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One charity's aim to create a legacy of hope from Ipswich murders a decade ago

PUBLISHED: 13:01 22 February 2016 | UPDATED: 16:49 23 February 2016

Talitha Koum Charity Trustees were joined by the farmer whose land has been donated, the builder working on the project and representatives from Women Together at the rehabilitation centre site near Ipswich

Talitha Koum Charity Trustees were joined by the farmer whose land has been donated, the builder working on the project and representatives from Women Together at the rehabilitation centre site near Ipswich

Almost a decade has past since the infamous murders of five sex workers in Suffolk's county town.

Ipswich prostitute murder victims

Gemma Adams, Annette Nicholls, Anneli Alderton, Tania Nicol and Paula Clennell

Montage by Jon Elsey
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EADT 18 05 07Ipswich prostitute murder victims Gemma Adams, Annette Nicholls, Anneli Alderton, Tania Nicol and Paula Clennell Montage by Jon Elsey ES 28 12 06 ES 30 01 07 ES 2 03 07 ES 14 03 07 EADT 16 03 07 ES 4 04 07 ES 17 05 07 EADT 18 05 07

But while the grim events of 2006 marked a macabre period in Ipswich’s history – which many would like to forget – one charity is looking to create a positive legacy for Tania Nicol, Gemma Adams, Anneli Alderton, Annette Nicholls and Paula Clennell.

The idea behind Talitha Koum (TK), to help women in the Ipswich area struggling with addiction, had already been raised among the Christian community, but the horrors of those six weeks lent urgency to the plans, which saw fundraising efforts stepped up.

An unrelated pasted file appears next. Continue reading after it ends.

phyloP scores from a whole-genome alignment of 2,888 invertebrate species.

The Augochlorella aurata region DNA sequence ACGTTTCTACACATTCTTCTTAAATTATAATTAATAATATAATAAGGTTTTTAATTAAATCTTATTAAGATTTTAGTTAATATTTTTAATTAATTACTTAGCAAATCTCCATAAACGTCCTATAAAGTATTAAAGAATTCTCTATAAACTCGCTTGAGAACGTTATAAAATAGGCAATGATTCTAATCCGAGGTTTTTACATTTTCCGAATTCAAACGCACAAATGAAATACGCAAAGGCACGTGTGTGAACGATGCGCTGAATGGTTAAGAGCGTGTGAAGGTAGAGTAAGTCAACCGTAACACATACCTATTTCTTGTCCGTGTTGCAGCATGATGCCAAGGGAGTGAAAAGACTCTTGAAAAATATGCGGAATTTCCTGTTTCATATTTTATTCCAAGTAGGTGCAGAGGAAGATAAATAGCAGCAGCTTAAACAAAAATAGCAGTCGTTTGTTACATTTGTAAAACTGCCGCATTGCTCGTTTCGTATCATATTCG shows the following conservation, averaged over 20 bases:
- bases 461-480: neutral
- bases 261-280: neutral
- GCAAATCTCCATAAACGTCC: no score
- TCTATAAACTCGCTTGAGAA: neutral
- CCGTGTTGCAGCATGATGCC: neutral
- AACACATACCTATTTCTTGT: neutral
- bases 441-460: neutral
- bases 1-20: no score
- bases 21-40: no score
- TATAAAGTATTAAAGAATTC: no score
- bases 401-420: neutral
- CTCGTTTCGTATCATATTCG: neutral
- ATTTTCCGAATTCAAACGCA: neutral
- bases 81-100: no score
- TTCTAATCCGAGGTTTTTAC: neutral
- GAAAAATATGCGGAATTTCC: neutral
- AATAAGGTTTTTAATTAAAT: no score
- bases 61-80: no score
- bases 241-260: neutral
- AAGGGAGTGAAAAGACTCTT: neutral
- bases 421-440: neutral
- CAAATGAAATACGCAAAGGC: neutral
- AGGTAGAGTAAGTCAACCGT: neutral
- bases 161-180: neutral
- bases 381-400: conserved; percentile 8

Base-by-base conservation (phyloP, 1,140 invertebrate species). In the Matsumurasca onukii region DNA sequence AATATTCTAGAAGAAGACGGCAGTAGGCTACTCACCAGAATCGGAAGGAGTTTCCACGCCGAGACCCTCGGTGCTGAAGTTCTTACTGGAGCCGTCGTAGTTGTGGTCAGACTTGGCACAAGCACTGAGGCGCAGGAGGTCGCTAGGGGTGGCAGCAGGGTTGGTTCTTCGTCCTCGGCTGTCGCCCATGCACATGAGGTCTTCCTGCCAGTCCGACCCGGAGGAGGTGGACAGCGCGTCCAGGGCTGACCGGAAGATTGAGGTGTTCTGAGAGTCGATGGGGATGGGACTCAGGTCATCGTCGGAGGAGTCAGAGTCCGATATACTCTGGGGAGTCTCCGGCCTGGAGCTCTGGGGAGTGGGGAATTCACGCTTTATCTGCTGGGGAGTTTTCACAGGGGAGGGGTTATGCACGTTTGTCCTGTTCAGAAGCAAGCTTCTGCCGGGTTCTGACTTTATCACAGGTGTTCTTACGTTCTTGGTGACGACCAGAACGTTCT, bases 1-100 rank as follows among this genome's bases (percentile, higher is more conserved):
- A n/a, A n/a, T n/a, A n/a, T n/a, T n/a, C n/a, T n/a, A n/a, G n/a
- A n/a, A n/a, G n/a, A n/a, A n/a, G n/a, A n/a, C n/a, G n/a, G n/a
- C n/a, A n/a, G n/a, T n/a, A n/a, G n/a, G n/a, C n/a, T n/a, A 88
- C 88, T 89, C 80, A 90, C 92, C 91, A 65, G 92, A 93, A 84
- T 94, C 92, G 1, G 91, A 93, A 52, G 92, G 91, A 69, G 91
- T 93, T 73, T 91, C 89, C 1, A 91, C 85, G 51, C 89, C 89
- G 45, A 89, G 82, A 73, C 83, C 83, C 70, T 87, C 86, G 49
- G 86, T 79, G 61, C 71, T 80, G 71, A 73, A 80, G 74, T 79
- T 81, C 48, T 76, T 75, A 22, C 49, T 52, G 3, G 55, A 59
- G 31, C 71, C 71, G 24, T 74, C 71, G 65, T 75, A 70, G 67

With help from the Ipswich Star’s Somebody’s Daughter campaign, the charity was formed and set to work helping women trapped in the same cycle of addiction that had forced those women onto the streets and ultimately into their killer’s path.

Today, as the 10-year anniversary of the Ipswich murders approaches, TK is making a final fundraising push to secure the completion of the rehabilitation centre that was always its foremost ambition.

Project Director Ken Donaldson talks with builder Toby Downing about the plans for the Talitha Koum rehabilitation centre site near IpswichProject Director Ken Donaldson talks with builder Toby Downing about the plans for the Talitha Koum rehabilitation centre site near Ipswich

Unlike other addiction organisations, TK, which takes its name from an Aramaic bible quote, translated as “little girl, get up”, works only with women.

It says this is important to create an environment in which its clients can be relaxed and forthcoming when discussing their problems.

Project director Ken Donaldson said: “What we want to do is create a different legacy out of the Ipswich murders. One that says this is what happened 10 years ago but look; we as a community have been able to achieve something that’s very positive.